NewsRegion C Palm Beach CountyLake Worth Beach

Actions

Local charity helps young heart transplant recipient

Posted: 10:43 PM, Jun 27, 2019
Updated: 2019-06-28 04:19:11-04
wptv heart transplant child.PNG

LAKE WORTH, Fla. — This is a story about a girl and her brand new heart.

Before her first birthday, 4-year old Tallia Cunnea had more heart surgeries than most people have in a lifetime.

But a local foundation is making sure she can still lead as normal a life as possible through her medical condition.

On Thursday, WPTV stopped by the Cunnea home to meet Tallia.

Outside the home, you’ll see a banner adorned with Disney princesses and a message that reads, “Welcome Back Tallia!”

Inside the house, Tallia is dressed in a bright yellow Princess Belle dress, laughing and full of life. Her family says she tried on so many dresses before settling on this one.

She’s small, but you’ll quickly learn that her big heart more than makes up for it. Her mothers, Tori and Halley Cunnea, are working overtime keeping up her like any other pre-schooler.

“She’s got the biggest personality anyone has ever seen,” said her mother, Tori Cunnea.

Despite her energy, Tallia is still in recovery. Almost three months ago, the little princess had a heart transplant.

“Tallia’s always been the biggest fighter,” said Tori.

It’s been a long journey since Tallia’s birth in May 2015.

“Tallia was undiagnosed so she was born with at home with a midwife,” said Tori. “As far as we knew, we had a perfectly normal healthy baby.”

But at just 8 days old, she went into shock and her mothers noticed her feet turning purple.

“We had 10 to 15 people swarming around her doing tests,” said Tori.

Doctors determined she had Hypoplastic Left Heart Syndrome.

“The left side of her heart did not grow while she was in the womb,” said Halley.

The diagnosis came as a complete surprise, as it was not discovered on ultrasound.

“At 12 days old, she had her first heart surgery,” said Halley.

After three years going in and out of the hospital for surgeries, medicine and doctor visits, she was eventually placed on the heart transplant list.

She went into surgery for her new heart in early April 2019, but the surgery did not go as planned. She came back on a bypass machine.

Two surgeries later and more than a month in the hospital, Tallia’s new heart finally caught on.

According to doctors, her heart has shown minimal signs of rejection but they are continuing to keep an eye on her, with weekly doctor’s visits.

Tallia’s condition has forced her to spend most of her life in a hospital room.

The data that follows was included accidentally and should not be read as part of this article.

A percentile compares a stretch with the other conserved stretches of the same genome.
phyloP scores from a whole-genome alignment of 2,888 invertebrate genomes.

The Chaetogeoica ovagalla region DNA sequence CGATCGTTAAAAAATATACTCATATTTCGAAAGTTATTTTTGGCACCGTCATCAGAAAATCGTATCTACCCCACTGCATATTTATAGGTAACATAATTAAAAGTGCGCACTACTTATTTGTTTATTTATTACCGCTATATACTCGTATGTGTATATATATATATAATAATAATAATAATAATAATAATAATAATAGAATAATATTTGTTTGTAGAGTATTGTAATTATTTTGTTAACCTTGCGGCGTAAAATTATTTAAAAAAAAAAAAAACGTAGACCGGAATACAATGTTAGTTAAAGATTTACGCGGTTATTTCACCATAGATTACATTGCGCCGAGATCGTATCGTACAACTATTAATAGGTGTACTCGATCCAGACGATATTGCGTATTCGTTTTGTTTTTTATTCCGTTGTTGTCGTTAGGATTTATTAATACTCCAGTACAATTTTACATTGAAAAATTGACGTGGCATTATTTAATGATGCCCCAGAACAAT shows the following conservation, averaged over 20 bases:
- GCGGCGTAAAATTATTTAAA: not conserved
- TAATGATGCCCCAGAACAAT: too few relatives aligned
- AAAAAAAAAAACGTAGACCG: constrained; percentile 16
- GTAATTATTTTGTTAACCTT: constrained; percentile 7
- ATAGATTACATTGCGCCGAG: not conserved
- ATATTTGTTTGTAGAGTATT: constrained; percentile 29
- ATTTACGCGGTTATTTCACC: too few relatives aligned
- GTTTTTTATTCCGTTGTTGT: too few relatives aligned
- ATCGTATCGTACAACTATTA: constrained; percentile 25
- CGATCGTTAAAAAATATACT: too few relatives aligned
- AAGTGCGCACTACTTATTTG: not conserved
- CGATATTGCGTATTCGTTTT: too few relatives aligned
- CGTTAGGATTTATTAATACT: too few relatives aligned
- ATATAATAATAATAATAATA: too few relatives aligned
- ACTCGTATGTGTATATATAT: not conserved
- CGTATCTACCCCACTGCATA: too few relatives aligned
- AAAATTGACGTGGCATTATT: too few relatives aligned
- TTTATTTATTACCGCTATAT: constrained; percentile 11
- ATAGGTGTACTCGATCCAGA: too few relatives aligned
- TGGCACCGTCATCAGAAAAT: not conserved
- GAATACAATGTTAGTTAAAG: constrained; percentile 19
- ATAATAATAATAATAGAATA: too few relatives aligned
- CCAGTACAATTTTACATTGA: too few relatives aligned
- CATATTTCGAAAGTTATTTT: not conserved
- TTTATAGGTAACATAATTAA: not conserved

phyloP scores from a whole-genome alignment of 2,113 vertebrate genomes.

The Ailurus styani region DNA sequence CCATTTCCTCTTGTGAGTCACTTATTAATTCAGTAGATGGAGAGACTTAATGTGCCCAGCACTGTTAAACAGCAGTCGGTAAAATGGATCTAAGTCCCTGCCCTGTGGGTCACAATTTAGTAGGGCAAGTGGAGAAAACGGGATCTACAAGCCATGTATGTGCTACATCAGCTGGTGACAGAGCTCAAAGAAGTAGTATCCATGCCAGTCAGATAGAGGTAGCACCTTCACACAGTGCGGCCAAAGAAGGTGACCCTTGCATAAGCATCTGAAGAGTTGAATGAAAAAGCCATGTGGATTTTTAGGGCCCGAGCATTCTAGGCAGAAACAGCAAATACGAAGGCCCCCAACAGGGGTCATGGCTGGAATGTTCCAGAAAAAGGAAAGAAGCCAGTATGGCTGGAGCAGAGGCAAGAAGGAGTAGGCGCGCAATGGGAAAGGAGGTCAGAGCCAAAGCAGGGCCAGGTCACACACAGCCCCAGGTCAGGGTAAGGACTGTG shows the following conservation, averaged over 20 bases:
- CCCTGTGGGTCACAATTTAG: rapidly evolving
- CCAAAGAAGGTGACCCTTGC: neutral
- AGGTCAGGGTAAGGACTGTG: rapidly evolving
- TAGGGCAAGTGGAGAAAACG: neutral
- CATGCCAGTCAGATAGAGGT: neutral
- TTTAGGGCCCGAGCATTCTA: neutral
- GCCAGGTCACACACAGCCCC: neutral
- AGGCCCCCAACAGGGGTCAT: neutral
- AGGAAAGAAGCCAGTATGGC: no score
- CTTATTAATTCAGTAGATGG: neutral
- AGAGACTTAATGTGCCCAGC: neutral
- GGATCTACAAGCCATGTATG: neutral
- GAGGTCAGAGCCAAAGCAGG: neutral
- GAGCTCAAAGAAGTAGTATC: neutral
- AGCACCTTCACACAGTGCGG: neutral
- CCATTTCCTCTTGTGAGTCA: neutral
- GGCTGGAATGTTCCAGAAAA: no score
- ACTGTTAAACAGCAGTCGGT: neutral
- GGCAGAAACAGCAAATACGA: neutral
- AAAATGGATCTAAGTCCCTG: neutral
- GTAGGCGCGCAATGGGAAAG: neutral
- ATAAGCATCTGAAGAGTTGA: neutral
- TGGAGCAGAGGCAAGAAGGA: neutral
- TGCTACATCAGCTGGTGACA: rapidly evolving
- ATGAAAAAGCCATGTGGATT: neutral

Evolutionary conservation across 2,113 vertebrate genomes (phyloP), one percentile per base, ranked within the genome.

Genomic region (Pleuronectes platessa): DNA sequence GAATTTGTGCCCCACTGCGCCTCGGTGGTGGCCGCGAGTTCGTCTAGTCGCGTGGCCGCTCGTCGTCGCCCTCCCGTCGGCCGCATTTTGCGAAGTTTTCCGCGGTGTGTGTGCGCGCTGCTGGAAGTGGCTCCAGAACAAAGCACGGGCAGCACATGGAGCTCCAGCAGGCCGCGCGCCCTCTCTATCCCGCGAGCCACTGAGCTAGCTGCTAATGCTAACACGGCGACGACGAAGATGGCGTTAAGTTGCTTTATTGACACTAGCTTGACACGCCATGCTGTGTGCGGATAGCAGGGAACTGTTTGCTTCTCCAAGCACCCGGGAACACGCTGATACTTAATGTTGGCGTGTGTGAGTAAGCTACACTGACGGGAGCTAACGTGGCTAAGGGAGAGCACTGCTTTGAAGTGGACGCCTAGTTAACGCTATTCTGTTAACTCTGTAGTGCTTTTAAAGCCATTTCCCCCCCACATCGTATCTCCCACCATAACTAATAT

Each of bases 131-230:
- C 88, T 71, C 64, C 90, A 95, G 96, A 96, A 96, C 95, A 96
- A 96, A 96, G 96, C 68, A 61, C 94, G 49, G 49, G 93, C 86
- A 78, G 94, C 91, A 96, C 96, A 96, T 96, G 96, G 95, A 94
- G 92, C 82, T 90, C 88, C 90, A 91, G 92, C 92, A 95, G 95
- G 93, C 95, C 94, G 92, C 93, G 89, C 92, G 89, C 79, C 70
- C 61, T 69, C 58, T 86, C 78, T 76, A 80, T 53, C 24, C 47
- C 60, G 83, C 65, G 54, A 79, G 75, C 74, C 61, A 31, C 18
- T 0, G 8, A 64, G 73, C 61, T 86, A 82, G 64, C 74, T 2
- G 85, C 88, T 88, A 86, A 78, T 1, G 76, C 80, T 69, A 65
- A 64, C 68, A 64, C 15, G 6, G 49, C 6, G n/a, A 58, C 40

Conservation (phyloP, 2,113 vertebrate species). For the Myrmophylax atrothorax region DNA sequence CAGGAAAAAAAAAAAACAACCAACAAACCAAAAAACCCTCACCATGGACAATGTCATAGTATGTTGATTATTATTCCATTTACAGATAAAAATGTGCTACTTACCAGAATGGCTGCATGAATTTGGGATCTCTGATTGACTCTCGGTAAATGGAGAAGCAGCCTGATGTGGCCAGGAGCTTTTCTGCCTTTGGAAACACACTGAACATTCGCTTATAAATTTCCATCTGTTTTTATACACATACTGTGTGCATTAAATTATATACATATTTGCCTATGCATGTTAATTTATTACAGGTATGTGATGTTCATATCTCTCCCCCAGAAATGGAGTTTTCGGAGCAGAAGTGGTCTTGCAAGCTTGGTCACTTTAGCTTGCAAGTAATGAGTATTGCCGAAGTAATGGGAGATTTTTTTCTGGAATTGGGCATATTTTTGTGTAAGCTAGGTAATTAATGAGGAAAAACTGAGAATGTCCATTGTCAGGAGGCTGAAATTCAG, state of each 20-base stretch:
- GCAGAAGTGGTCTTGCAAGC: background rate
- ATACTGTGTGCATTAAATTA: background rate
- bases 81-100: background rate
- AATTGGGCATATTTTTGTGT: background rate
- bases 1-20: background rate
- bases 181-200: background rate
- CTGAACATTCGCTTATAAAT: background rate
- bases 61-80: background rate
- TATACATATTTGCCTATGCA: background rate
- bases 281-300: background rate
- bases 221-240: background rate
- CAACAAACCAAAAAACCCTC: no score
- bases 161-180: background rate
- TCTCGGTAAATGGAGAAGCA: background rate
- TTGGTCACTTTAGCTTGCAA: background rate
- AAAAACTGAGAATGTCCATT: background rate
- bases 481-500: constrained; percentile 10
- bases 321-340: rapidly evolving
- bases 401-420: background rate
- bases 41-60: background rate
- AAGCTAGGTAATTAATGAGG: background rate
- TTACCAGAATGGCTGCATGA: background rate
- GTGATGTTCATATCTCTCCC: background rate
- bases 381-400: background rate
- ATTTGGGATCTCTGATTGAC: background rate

“There was not anything that Tallia could do other than lay in a bed,” said Halley.

To make matters even more complex, the family just welcomed a newborn baby boy into the world, just two weeks after Tallia was discharged from the hospital in May.

That’s why the local non-profit, Chasin’ A Dream Foundation , stepped in to help.

“Their finances are devastated trying to save their child,” said founder, Lori Griffith.

Tallia is one of dozens of sick children receiving hospital care packages from Chasin’ A Dream which includes blankets, pillows, toys, toiletries and even an iPad.

“The iPad is really crucial for the months that she spent in the hospital she now is able to download learning games, not just cartoons,” said Griffith.

Tallia has been able to learn everything she needs as a pre-schooler through her iPad, which her family would’ve struggled to afford otherwise. The foundation has also helped the family cover hospital expenses and growing bills.

“The cost to a family to have a child in the hospital is absolutely phenomenal. It puts so many families into bankruptcy,” said Griffith.

With Tallia back home, her journey is far from over. Her parents learned that her new heart has a half-life of 10 years and after that, only 50 percent of heart transplant patients survive.

She also has to take 22 doses of medicine every single day.

But Tallia will continue to receive support from the foundation, no matter where her new heart leads her.

“It’s amazing, we really didn’t know if we were going to get this far,” said Halley. “The doctors even thought that we weren’t going to be able to take her home.”

“Even when we think things are bad, she takes a turn for the better,” said Tori.

If you would like to learn more about Chasin' A Dream Foundation, click here .

On July 11th, the non-profit is hosting the Trashy Tutu Paddle and Mangrove Clean Up in the Jupiter area. Click here to register.